Ephesians 4:25-32

“Therefore, putting away lying, speak the truth, each one to his neighbor, because we are members of one another. Be angry and do not sin. Don’t let the sun go down on your anger, and don’t give the devil an opportunity. Let the thief no longer steal. Instead, he is to do honest work with his own hands, so that he has something to share with anyone in need. No foul language should come from your mouth, but only what is good for building up someone in need, so that it gives grace to those who hear. And don’t grieve God’s Holy Spirit. You were sealed by him for the day of redemption. Let all bitterness, anger and wrath, shouting and slander be removed from you, along with all malice. And be kind and compassionate to one another, forgiving one another, just as God also forgave you in Christ.”

We ended the last section with the verse that says to put on the new self, the one created according to God’s likeness. Today, we are going to look at the practical application of that. All the examples that follow concern our relationships. Each example is a negative prohibition followed by a positive command. We are taking off the old self and putting on the new. And Paul gives or implies a reason for each of the commands.

As we look at each of these commands, it is important to note a couple of things. Christ has put our sin to death on the cross. I shared Galatians 2:20 last time. It says that I have been crucified with Christ. I like the way Ray Steadman said it in his sermon. “It means that this process of putting off and putting on is based on the reality of what Christ did for us in the cross and the resurrection. We simply make it ours in experience, but it has been done already.” Another thing to note, this way of walking is a matter of practice. We take off the old, put on the new. Galatians 5:16 says, “I say then, walk by the spirit and you will certainly not carry out the desires of the flesh.” Stedman goes on to say, “But it is not knowledge that does the trick, it is practice. “Truth known does not help anyone, it is truth done which delivers.” Let’s start looking at each one.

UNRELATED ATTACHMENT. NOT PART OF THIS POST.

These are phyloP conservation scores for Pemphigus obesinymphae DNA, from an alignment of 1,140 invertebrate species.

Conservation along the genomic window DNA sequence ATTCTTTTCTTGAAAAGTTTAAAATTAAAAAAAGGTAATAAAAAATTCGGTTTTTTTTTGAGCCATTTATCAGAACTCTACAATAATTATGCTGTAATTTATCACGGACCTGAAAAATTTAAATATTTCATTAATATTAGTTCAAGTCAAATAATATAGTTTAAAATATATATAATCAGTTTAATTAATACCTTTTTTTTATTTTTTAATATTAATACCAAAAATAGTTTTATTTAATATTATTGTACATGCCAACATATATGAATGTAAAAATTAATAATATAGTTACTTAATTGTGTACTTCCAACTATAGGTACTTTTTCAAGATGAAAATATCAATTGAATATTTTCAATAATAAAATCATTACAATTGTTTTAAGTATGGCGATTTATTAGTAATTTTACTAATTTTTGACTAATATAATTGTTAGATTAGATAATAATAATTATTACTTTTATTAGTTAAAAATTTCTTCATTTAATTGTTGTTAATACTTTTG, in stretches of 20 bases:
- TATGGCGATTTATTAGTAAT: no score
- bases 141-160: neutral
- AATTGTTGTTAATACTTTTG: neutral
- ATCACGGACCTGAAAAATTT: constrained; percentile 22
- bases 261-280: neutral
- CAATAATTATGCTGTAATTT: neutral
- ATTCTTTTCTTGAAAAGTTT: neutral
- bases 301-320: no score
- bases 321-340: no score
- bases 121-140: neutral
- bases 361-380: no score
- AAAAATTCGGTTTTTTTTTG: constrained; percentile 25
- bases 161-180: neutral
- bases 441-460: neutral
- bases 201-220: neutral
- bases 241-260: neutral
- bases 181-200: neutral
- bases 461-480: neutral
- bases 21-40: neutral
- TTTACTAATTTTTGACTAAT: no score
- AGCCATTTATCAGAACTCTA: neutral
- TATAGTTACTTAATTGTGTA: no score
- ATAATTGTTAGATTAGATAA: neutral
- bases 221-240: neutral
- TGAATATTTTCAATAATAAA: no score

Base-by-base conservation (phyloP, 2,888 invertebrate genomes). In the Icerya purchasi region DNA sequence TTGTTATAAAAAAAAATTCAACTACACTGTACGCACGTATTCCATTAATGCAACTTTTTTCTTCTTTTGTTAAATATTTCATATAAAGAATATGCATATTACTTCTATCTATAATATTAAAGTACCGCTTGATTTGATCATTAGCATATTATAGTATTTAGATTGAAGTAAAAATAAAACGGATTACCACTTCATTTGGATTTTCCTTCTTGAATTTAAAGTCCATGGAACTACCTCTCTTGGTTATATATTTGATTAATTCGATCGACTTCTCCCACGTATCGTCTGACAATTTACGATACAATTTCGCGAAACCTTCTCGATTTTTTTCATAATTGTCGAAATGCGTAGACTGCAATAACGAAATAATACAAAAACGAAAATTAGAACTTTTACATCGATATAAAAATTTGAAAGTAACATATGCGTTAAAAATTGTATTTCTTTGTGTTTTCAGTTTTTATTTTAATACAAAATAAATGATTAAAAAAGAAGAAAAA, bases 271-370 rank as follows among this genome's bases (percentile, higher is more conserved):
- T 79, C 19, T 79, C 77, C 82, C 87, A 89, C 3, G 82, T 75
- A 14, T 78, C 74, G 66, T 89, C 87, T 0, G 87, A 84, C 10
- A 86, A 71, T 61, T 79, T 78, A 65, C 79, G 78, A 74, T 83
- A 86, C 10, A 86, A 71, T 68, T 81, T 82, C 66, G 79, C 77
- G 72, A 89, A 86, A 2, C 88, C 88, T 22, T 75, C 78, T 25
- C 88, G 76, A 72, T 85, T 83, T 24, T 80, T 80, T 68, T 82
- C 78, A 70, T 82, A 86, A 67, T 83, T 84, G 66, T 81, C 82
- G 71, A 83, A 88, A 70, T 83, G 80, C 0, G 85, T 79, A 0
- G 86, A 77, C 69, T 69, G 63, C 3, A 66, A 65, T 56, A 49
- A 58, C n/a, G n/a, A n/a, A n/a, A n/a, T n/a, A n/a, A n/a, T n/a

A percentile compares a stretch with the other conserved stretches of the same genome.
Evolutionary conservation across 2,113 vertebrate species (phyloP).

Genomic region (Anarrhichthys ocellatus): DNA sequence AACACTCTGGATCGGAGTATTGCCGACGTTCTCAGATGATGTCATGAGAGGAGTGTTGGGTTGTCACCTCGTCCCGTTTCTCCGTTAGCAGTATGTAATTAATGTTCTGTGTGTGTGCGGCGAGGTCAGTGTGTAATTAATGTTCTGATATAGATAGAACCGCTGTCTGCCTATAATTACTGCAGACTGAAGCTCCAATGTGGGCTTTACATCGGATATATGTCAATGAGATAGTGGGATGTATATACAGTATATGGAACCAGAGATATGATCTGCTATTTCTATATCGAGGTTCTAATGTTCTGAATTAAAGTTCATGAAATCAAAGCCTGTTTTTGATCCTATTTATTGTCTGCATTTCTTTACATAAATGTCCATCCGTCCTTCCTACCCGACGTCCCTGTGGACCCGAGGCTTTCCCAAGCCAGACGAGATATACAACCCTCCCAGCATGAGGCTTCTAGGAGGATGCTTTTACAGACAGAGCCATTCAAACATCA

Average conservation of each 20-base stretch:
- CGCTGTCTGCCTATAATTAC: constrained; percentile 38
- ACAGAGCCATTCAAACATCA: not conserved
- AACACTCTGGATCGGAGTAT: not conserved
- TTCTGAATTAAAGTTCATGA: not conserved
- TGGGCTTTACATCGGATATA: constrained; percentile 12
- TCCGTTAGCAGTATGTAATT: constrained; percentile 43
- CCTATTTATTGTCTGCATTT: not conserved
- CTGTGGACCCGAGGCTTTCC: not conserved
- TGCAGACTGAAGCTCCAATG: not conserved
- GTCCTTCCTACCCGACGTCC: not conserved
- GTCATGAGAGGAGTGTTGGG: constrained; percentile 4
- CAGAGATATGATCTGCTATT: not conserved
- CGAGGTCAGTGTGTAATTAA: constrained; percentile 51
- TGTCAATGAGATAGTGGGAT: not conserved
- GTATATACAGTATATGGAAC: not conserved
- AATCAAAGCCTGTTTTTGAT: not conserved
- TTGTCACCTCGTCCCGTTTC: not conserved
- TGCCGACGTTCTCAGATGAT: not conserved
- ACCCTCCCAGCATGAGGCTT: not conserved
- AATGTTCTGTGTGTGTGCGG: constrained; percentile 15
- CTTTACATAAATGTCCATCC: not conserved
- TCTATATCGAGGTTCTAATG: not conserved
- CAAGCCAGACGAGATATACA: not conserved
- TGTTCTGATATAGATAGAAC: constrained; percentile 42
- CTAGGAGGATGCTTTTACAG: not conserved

The first command is to put off lying and to instead speak truth to one another. The reason given is that we are members of one another. John Stott writes, “For fellowship is built on trust, and trust is built on truth. So falsehood undermines fellowship, while truth strengthens it.” When we lie, we not only hurt each other but we also do damage to the reputation of the body of Christ. We make it hard for others to trust all Christians when we lie.

Next, Paul says to be angry and do not sin. I think we have the mistaken idea that as Christians we are never allowed to be angry. But here Paul is saying that we can be angry. When is it OK to be angry? I looked up times that Jesus was angry. He was angry at the moneychangers in the temple. He was angry at the hardness of the Pharisees heart when he healed the man’s withered hand on the Sabbath. He called the Pharisees snakes and broods of vipers on another occasion. He was not angry at anything done to him but of their treatment of others. His anger was righteous. Paul is saying here that we can get angry as long as it is not a prideful anger. Stott writes, “In the face of blatant evil we should be in indignant not tolerant, angry not apathetic. If God hates sin, his people should hate it too. If evil arouses his anger, it should arouse ours also.”

We must be careful to be on our guard though. Our pride often gets in the way. We need to make sure that we are angry with what God would have us be angry with and not something done to us. There are three warnings. First, do not sin. In other words watch for warning signs of wanting revenge, having prideful thoughts, and feeling antagonism. The second is not to let the sun go down on our anger. Paul is saying not to hold on to your anger. Don’t hold a grudge. We shouldn’t let anger be the emotion that guides us day to day. The third warning is not to give the devil an opportunity. It is far too easy to go from righteous anger to unrighteous anger. We need to be careful not to cultivate an attitude of anger.